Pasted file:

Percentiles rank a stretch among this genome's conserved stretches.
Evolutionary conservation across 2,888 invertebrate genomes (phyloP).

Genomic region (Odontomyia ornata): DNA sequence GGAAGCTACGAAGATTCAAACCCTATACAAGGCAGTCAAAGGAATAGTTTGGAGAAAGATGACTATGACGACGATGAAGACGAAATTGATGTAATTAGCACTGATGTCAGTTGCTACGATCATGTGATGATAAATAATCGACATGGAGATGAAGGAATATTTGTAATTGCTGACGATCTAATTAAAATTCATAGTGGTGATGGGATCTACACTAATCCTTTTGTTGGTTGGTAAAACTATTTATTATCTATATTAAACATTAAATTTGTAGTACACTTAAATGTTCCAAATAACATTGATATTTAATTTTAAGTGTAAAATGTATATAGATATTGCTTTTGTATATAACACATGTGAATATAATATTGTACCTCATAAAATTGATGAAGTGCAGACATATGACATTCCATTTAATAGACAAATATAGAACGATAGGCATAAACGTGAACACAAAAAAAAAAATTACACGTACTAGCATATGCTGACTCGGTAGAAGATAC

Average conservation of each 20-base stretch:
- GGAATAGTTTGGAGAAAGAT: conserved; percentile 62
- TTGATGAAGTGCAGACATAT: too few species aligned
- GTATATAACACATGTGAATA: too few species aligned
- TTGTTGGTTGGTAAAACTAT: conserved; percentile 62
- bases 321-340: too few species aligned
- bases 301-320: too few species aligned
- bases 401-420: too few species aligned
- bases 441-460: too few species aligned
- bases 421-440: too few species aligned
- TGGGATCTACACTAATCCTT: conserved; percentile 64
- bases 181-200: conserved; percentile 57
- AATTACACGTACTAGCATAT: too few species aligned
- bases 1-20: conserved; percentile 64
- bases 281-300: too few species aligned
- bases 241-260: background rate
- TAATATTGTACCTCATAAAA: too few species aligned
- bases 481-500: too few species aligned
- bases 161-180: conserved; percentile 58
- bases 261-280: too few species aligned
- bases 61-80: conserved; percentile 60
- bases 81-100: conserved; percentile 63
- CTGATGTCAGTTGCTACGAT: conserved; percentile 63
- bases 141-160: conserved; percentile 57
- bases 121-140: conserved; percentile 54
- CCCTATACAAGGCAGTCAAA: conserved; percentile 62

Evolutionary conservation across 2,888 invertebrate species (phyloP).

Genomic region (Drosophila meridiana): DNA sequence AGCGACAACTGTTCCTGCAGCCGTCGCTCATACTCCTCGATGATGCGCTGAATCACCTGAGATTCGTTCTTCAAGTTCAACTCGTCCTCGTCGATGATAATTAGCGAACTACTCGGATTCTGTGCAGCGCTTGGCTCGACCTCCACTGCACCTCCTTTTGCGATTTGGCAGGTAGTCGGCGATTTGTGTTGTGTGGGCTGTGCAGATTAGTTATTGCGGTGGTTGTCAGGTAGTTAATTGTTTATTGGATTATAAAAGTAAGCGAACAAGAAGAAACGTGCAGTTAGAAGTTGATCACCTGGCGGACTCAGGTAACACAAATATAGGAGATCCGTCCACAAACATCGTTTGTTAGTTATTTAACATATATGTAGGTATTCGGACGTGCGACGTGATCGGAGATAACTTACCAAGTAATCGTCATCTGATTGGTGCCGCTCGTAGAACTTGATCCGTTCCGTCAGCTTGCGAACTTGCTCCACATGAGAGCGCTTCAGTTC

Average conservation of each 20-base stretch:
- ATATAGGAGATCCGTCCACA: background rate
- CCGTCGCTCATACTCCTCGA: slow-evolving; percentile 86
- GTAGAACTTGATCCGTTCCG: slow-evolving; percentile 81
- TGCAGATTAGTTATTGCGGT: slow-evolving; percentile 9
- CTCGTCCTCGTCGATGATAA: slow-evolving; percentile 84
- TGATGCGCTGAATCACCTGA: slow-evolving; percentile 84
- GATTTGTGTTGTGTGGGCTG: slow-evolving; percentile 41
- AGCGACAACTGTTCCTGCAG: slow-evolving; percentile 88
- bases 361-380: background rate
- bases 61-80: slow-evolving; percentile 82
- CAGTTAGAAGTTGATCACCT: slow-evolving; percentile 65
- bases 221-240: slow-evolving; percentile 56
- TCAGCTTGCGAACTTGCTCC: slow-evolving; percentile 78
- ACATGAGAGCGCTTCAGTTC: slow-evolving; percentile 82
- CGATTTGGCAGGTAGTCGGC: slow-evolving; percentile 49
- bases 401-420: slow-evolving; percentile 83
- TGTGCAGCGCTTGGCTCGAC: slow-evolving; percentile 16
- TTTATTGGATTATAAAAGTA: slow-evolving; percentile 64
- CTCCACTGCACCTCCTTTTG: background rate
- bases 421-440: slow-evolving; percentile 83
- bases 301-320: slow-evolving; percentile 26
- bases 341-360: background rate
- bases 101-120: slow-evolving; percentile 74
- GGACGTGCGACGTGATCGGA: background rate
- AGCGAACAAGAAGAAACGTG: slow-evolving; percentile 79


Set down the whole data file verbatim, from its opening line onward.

Percentiles rank a stretch among this genome's conserved stretches.
Evolutionary conservation across 2,888 invertebrate genomes (phyloP).

Genomic region (Odontomyia ornata): DNA sequence GGAAGCTACGAAGATTCAAACCCTATACAAGGCAGTCAAAGGAATAGTTTGGAGAAAGATGACTATGACGACGATGAAGACGAAATTGATGTAATTAGCACTGATGTCAGTTGCTACGATCATGTGATGATAAATAATCGACATGGAGATGAAGGAATATTTGTAATTGCTGACGATCTAATTAAAATTCATAGTGGTGATGGGATCTACACTAATCCTTTTGTTGGTTGGTAAAACTATTTATTATCTATATTAAACATTAAATTTGTAGTACACTTAAATGTTCCAAATAACATTGATATTTAATTTTAAGTGTAAAATGTATATAGATATTGCTTTTGTATATAACACATGTGAATATAATATTGTACCTCATAAAATTGATGAAGTGCAGACATATGACATTCCATTTAATAGACAAATATAGAACGATAGGCATAAACGTGAACACAAAAAAAAAAATTACACGTACTAGCATATGCTGACTCGGTAGAAGATAC

Average conservation of each 20-base stretch:
- GGAATAGTTTGGAGAAAGAT: conserved; percentile 62
- TTGATGAAGTGCAGACATAT: too few species aligned
- GTATATAACACATGTGAATA: too few species aligned
- TTGTTGGTTGGTAAAACTAT: conserved; percentile 62
- bases 321-340: too few species aligned
- bases 301-320: too few species aligned
- bases 401-420: too few species aligned
- bases 441-460: too few species aligned
- bases 421-440: too few species aligned
- TGGGATCTACACTAATCCTT: conserved; percentile 64
- bases 181-200: conserved; percentile 57
- AATTACACGTACTAGCATAT: too few species aligned
- bases 1-20: conserved; percentile 64
- bases 281-300: too few species aligned
- bases 241-260: background rate
- TAATATTGTACCTCATAAAA: too few species aligned
- bases 481-500: too few species aligned
- bases 161-180: conserved; percentile 58
- bases 261-280: too few species aligned
- bases 61-80: conserved; percentile 60
- bases 81-100: conserved; percentile 63
- CTGATGTCAGTTGCTACGAT: conserved; percentile 63
- bases 141-160: conserved; percentile 57
- bases 121-140: conserved; percentile 54
- CCCTATACAAGGCAGTCAAA: conserved; percentile 62

Evolutionary conservation across 2,888 invertebrate species (phyloP).

Genomic region (Drosophila meridiana): DNA sequence AGCGACAACTGTTCCTGCAGCCGTCGCTCATACTCCTCGATGATGCGCTGAATCACCTGAGATTCGTTCTTCAAGTTCAACTCGTCCTCGTCGATGATAATTAGCGAACTACTCGGATTCTGTGCAGCGCTTGGCTCGACCTCCACTGCACCTCCTTTTGCGATTTGGCAGGTAGTCGGCGATTTGTGTTGTGTGGGCTGTGCAGATTAGTTATTGCGGTGGTTGTCAGGTAGTTAATTGTTTATTGGATTATAAAAGTAAGCGAACAAGAAGAAACGTGCAGTTAGAAGTTGATCACCTGGCGGACTCAGGTAACACAAATATAGGAGATCCGTCCACAAACATCGTTTGTTAGTTATTTAACATATATGTAGGTATTCGGACGTGCGACGTGATCGGAGATAACTTACCAAGTAATCGTCATCTGATTGGTGCCGCTCGTAGAACTTGATCCGTTCCGTCAGCTTGCGAACTTGCTCCACATGAGAGCGCTTCAGTTC

Average conservation of each 20-base stretch:
- ATATAGGAGATCCGTCCACA: background rate
- CCGTCGCTCATACTCCTCGA: slow-evolving; percentile 86
- GTAGAACTTGATCCGTTCCG: slow-evolving; percentile 81
- TGCAGATTAGTTATTGCGGT: slow-evolving; percentile 9
- CTCGTCCTCGTCGATGATAA: slow-evolving; percentile 84
- TGATGCGCTGAATCACCTGA: slow-evolving; percentile 84
- GATTTGTGTTGTGTGGGCTG: slow-evolving; percentile 41
- AGCGACAACTGTTCCTGCAG: slow-evolving; percentile 88
- bases 361-380: background rate
- bases 61-80: slow-evolving; percentile 82
- CAGTTAGAAGTTGATCACCT: slow-evolving; percentile 65
- bases 221-240: slow-evolving; percentile 56
- TCAGCTTGCGAACTTGCTCC: slow-evolving; percentile 78
- ACATGAGAGCGCTTCAGTTC: slow-evolving; percentile 82
- CGATTTGGCAGGTAGTCGGC: slow-evolving; percentile 49
- bases 401-420: slow-evolving; percentile 83
- TGTGCAGCGCTTGGCTCGAC: slow-evolving; percentile 16
- TTTATTGGATTATAAAAGTA: slow-evolving; percentile 64
- CTCCACTGCACCTCCTTTTG: background rate
- bases 421-440: slow-evolving; percentile 83
- bases 301-320: slow-evolving; percentile 26
- bases 341-360: background rate
- bases 101-120: slow-evolving; percentile 74
- GGACGTGCGACGTGATCGGA: background rate
- AGCGAACAAGAAGAAACGTG: slow-evolving; percentile 79